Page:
CBInsights Artificial Intelligence Trends, 2019 spends 84 pages going over all the major product categories in their AI taxonomy. None of what they exhibit rises to the level of a full-blown solution that most CEOs would say constitutes a major transformative business initiative. Giblets. Many quite like offal. (It’s hard to see most robotic process automation as artificial intelligence but it’s categorized there in many market reports.)

You can include AI giblets as some of the items on a major business menu, but giblets make neither a complete meal nor a major business initiative.

Machine learning solves simple problems, but it is not sentient. And it struggles when applied to many business problems.

Source: Susan Athey, the Economics of Technology Professor at Stanford Graduate School of Business.

AI technology available today is (sometimes) amazing technology, not great solutions

Every day, we use products created or improved via breakthrough AI technologies:

  • Google Image Search
  • Chatbots and speech-to-text services from Apple Siri, Google Assistant and Amazon Echo (Alexa)
  • Automatic word and phrase suggestions while writing texts and emails
  • Automatic identification of related material when reading (as in EverNote)
  • Netflix recommendations
  • Adobe Lightroom content-aware fill
  • Facebook language translation and person identification in photos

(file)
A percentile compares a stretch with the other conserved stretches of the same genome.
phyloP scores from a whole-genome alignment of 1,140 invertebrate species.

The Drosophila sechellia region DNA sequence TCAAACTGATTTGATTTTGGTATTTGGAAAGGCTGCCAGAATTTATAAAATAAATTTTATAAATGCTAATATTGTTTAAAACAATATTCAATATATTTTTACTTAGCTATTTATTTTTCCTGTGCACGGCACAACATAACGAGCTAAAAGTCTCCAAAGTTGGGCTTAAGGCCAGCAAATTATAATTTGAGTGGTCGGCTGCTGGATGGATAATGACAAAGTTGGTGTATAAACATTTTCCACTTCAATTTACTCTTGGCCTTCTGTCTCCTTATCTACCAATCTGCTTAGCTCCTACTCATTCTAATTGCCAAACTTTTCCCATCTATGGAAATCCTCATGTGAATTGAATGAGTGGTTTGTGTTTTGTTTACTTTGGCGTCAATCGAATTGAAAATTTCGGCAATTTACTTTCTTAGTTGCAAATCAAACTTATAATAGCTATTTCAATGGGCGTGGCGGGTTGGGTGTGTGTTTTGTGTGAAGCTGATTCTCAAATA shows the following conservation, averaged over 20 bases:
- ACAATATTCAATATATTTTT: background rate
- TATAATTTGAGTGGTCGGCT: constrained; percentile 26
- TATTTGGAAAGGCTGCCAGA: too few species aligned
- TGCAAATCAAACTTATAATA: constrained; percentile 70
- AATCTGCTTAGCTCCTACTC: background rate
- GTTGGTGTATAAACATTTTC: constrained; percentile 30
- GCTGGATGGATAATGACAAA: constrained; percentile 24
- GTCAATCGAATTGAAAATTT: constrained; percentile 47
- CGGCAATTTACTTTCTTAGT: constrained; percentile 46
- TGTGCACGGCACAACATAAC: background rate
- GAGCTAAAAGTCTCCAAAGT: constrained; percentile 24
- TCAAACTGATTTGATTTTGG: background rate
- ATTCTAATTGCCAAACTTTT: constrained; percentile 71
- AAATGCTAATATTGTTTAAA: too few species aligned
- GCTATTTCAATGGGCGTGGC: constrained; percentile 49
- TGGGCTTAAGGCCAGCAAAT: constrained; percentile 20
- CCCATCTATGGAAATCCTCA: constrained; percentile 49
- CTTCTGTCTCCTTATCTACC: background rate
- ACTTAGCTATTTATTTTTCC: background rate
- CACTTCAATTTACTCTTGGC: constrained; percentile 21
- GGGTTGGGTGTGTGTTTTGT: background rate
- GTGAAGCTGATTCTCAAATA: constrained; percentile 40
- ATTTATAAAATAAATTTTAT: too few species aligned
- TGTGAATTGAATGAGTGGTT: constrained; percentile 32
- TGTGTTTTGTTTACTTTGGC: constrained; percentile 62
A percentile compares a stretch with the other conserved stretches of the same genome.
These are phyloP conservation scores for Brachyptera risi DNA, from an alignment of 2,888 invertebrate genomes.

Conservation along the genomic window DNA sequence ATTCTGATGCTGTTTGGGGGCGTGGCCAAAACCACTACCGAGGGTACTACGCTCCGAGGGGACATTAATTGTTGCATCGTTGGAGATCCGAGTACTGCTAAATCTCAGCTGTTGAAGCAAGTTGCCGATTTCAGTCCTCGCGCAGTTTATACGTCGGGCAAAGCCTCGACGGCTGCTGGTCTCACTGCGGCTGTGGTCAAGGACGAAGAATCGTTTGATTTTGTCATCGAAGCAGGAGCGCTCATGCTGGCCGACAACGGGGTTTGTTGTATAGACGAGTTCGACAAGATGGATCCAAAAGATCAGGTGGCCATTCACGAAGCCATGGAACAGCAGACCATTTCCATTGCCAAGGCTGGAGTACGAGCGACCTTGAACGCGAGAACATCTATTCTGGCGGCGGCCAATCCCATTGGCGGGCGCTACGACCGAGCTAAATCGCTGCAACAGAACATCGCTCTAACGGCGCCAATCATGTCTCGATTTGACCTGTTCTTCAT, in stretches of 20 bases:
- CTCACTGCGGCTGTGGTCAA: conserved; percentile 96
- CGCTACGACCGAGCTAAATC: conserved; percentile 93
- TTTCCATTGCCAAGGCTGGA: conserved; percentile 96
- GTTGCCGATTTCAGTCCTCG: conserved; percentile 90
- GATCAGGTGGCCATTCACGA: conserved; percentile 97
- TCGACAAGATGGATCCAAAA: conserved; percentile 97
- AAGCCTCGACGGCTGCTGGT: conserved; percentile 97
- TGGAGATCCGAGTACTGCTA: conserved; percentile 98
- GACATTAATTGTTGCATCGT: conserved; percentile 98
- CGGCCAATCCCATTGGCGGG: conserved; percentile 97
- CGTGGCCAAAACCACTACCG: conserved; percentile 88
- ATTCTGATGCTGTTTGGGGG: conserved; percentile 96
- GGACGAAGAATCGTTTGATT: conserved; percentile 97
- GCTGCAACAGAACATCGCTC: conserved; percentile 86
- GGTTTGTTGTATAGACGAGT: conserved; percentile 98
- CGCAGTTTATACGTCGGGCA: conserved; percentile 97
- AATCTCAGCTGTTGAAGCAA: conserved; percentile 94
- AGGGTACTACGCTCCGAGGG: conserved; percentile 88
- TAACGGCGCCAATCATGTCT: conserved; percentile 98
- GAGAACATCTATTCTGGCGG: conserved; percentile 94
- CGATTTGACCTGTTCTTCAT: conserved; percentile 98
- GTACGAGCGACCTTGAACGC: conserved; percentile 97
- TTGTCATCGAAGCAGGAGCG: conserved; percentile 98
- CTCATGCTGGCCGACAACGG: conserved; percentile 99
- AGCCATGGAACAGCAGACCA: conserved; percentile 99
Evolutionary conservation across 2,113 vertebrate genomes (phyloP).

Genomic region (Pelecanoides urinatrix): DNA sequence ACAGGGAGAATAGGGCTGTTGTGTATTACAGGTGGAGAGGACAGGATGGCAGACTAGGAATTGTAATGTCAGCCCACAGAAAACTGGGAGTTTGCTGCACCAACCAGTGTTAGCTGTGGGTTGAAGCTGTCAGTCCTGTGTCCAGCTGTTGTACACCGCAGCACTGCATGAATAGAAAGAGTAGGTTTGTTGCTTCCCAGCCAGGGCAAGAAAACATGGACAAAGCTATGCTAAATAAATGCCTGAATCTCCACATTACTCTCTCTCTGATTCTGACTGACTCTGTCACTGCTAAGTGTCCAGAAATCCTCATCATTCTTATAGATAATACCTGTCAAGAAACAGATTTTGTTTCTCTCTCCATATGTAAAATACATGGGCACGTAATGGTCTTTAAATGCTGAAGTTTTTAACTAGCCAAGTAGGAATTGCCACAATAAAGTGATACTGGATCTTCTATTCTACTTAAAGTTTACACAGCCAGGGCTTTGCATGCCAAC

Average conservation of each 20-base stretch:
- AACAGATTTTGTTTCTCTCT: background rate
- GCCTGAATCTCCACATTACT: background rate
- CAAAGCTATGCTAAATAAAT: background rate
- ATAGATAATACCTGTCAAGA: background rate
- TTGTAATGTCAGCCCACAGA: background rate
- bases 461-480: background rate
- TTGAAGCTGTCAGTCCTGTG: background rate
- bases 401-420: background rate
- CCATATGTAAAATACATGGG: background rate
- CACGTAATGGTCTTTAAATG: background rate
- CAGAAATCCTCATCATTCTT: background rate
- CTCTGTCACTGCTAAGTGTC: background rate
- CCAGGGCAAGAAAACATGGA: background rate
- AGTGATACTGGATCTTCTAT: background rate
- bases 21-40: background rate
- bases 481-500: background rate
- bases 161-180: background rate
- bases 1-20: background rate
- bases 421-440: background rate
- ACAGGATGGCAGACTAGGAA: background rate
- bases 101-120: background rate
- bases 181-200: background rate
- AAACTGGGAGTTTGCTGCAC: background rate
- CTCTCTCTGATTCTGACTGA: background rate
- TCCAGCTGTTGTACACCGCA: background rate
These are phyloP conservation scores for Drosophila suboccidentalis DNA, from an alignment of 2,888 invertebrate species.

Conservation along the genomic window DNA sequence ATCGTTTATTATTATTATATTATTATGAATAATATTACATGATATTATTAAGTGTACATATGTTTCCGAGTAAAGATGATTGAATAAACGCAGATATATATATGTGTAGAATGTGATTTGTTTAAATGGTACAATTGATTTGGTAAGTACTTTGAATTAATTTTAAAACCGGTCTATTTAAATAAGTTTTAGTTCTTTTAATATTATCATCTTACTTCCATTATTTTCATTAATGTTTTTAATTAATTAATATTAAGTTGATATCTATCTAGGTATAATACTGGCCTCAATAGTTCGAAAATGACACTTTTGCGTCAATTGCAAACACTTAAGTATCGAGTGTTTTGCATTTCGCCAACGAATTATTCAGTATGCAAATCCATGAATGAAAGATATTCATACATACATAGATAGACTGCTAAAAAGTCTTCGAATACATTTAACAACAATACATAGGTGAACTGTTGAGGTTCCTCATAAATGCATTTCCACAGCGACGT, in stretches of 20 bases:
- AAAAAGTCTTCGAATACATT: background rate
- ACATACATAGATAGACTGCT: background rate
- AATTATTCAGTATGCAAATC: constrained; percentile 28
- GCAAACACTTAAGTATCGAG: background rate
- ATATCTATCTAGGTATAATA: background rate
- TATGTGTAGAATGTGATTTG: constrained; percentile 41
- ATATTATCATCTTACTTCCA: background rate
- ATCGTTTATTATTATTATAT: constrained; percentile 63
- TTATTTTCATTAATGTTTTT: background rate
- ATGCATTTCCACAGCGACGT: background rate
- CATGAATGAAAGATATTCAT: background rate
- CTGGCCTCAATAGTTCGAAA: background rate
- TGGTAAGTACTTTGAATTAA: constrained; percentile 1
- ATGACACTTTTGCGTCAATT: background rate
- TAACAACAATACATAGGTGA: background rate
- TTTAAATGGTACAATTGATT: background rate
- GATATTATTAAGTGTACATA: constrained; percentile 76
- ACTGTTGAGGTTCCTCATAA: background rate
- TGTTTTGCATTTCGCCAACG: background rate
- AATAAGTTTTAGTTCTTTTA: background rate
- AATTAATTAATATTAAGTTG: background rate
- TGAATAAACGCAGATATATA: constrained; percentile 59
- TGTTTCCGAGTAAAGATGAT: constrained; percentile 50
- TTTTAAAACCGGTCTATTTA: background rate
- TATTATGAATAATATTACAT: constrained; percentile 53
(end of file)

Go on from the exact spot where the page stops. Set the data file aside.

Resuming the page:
• GPS navigation dynamic rerouting
  • Automatically identifying plants in photos (as in Plantsnap)

This list could go on for many, many pages! We use all these tools and many, many more. We also learn that these technologies are inscrutable and only right some of the time.

On the other hand, some of what AI finally enables are game changers. For example:

  • Improving crop yields while reducing operating cost and cutting environmental impacts from over-fertilization;
  • Improving radiologists’ accuracy (and productivity) by drawing their attention to specific imaging features

Do these uses rise to the level of a CEO’s major business initiatives?

Consider Delta Airlines’ use of facial recognition technology in airports. Delta estimates that passengers could save nine minutes per flight with the new technology which, for example, eliminates the need for boarding passes.